Length: 814 words (2.3 double-spaced pages)
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During the war, millions of lives were put on hold. Now that the war is over, people could start living their lives again. "The misery is behind us," they would say. "We have won the war." In reality, though, there are no winners in war; only losers. Even the "winners" are actually losers. Both sides in any conflict suffer losses. The question is not who won the most, but who lost the least.
The "winners" of WWII suffered staggering losses. Even the U.S., which did not have its own homeland ravaged by the war, suffered great losses. Besides the $360 billion price tag ($3,578 billion in today’s dollars), there were 292,131 Americans killed (not to mention the 115,185 "non-battle deaths"). There were also 670,846 Americans wounded. This, of course, does not take into account the emotional toll of shattered lives and marriages.
Yes, we "won" because we survived the war declared on us by Japan and Germany. Yes, we "won" because we saved the world from plummeting into a very dark and desperate era. Yes, we "won" because we saved over 100 million people from certain death and several hundred million people from oppression and torture. If Japan and Germany had not been defeated, the losses to America (and the rest of the world) would have been far more substantial. So, in comparison, we did "win."
Don’t get me wrong; I’m not an anti-war protestor. I feel there is a definite need for a strong national defense. I feel it is important for our country to be able to defend herself. I also believe that there is the unfortunate need for the U.S. to defend the oppressed and defenseless of the world. Although I don’t like the U.S. being the guardian of the world, there is a moral obligation to protect the defenseless when there is wholesale genocide and torture taking place. Of course, history has shown us there is a right way and a wrong way to intervene in foreign problems.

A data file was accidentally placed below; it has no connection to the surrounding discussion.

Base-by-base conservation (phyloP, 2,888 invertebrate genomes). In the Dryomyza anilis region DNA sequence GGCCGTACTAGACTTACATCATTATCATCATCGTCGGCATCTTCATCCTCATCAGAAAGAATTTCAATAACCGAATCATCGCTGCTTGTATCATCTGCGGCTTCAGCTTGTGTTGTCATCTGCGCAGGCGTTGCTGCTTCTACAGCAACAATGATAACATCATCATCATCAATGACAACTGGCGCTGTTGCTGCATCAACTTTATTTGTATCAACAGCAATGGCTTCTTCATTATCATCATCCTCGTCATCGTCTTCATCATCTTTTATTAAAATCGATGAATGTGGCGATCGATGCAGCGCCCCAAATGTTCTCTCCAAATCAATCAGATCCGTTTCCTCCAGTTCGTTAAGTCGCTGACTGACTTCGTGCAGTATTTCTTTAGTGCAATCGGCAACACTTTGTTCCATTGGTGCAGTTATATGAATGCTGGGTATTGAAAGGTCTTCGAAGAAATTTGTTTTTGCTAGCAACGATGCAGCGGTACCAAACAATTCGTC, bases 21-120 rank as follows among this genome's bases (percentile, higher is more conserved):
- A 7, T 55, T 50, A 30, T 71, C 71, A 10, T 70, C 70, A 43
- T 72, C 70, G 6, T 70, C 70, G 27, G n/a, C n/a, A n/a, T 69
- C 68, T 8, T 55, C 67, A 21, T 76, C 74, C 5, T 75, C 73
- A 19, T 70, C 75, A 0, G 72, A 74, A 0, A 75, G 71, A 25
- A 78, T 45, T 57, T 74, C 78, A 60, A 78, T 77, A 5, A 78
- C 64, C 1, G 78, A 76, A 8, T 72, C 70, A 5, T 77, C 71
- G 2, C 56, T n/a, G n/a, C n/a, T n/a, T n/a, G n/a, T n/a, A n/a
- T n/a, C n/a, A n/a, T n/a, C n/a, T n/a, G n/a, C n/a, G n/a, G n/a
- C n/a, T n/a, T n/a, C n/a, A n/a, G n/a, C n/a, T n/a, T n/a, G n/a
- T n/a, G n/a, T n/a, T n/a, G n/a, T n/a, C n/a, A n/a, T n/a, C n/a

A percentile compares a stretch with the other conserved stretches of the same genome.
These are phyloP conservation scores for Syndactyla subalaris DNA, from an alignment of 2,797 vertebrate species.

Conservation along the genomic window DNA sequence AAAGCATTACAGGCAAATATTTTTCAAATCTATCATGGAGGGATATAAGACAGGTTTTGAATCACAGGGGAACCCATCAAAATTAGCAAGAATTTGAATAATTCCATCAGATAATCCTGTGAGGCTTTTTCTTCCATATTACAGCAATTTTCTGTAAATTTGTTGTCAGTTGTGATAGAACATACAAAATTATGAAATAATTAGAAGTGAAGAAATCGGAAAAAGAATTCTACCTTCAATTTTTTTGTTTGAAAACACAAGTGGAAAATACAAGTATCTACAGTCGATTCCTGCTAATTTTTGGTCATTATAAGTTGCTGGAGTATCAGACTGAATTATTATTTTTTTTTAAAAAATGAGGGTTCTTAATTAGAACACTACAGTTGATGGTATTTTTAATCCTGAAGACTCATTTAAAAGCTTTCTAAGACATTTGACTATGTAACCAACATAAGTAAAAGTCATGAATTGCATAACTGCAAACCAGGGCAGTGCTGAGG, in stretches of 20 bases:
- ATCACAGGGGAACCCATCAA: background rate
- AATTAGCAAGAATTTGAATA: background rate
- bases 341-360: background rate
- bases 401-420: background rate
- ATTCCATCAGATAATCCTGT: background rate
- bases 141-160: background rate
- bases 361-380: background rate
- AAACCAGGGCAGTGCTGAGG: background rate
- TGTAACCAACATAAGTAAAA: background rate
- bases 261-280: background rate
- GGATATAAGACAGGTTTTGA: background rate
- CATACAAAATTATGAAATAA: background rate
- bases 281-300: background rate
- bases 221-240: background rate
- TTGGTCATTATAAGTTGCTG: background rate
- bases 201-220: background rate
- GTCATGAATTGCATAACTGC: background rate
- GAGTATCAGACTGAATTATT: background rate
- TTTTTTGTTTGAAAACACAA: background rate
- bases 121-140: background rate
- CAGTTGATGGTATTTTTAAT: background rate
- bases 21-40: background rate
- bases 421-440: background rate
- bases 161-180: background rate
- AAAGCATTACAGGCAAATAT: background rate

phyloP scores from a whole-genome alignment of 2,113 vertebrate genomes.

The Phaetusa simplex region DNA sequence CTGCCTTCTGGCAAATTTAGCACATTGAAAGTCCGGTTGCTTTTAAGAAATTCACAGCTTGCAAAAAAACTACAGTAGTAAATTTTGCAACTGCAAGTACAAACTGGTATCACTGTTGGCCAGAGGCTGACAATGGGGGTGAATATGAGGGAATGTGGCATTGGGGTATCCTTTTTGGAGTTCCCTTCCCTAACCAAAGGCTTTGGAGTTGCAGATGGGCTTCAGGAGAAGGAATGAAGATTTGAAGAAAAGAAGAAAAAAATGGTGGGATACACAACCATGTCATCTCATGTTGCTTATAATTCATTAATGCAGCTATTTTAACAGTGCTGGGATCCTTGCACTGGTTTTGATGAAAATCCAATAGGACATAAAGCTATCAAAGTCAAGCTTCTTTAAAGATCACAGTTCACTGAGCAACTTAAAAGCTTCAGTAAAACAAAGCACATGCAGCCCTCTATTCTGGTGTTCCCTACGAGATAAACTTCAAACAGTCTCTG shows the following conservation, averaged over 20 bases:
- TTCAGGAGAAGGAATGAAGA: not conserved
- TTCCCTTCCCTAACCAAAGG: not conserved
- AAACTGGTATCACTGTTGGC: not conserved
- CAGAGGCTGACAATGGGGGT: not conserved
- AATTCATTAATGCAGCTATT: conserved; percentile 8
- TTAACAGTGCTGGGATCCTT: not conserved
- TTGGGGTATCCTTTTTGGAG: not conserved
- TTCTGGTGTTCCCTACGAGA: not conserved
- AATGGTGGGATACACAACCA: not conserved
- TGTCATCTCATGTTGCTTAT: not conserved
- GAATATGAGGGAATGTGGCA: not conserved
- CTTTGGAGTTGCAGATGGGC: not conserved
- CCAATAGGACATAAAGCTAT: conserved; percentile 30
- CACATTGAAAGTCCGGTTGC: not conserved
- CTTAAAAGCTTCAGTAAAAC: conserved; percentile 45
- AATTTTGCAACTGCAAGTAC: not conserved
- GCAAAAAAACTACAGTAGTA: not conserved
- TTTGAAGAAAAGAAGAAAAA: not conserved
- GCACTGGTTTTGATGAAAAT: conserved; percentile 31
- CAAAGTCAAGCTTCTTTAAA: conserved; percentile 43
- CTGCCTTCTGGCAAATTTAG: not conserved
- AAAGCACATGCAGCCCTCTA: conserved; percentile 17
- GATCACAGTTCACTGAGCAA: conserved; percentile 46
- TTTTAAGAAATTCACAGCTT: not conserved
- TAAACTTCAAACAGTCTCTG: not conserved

The reason I bring this up is because we all have our own private "wars.
" These wars may be with our mates, parents, neighbors, co-workers, fellow church members, etc. Although some wars are unavoidable, most can and should be avoided. So many of these wars are fought over petty, insignificant issues.
Just as there are no true winners in military wars, there are no true winners in relationship wars. Both sides in any relationship war will suffer losses. A person may have "won" in a relationship war, but at what cost? The damage he may have done to his marriage or friendship may be far greater than the value of the issue he fought for. It is so easy to lose more than you gain.
It is important to "count the cost" before you engage in a war (Lk. 14:25-33). Corrections Officers have to consider this principle when dealing with aggressive and unmanageable prisoners. Subduing violent and angry prisoners can be very dangerous. It is not uncommon for officers to sustain serious knee or back injuries in "takedowns." As a result, most prison systems only use these takedowns when nothing else works. Although some prisoners view the reluctance to use force as a weakness, who cares? The officers get the job done and they do it without seriously altering a fellow officer’s life.
Although wars can be very costly, there is another dark side to it. It is called the Third Party Takeover. When two powerful countries engage in all-out war against each other, they usually deplete most of their resources. Their defenses are substantially weakened, and they are now vulnerable to attacks from even weak nations. As a result, a neighboring country can easily walk in and take over both countries. In essence, everything the two countries had fought for was in vain. They would have been better off to have "counted the cost" and found a resolution with which they could live.
Sometimes this happens in our personal lives. It is easy to become so consumed and distracted by our own private wars that we become vulnerable to Satan’s attacks. Satan sits back and lets us do his work for him. After we deplete our defenses, he steps in.
The next time a conflict arises, carefully consider all of your options. See if you can resolve the problem without going to "war." Look at your projected losses and count the cost to see if it is really worth going to war.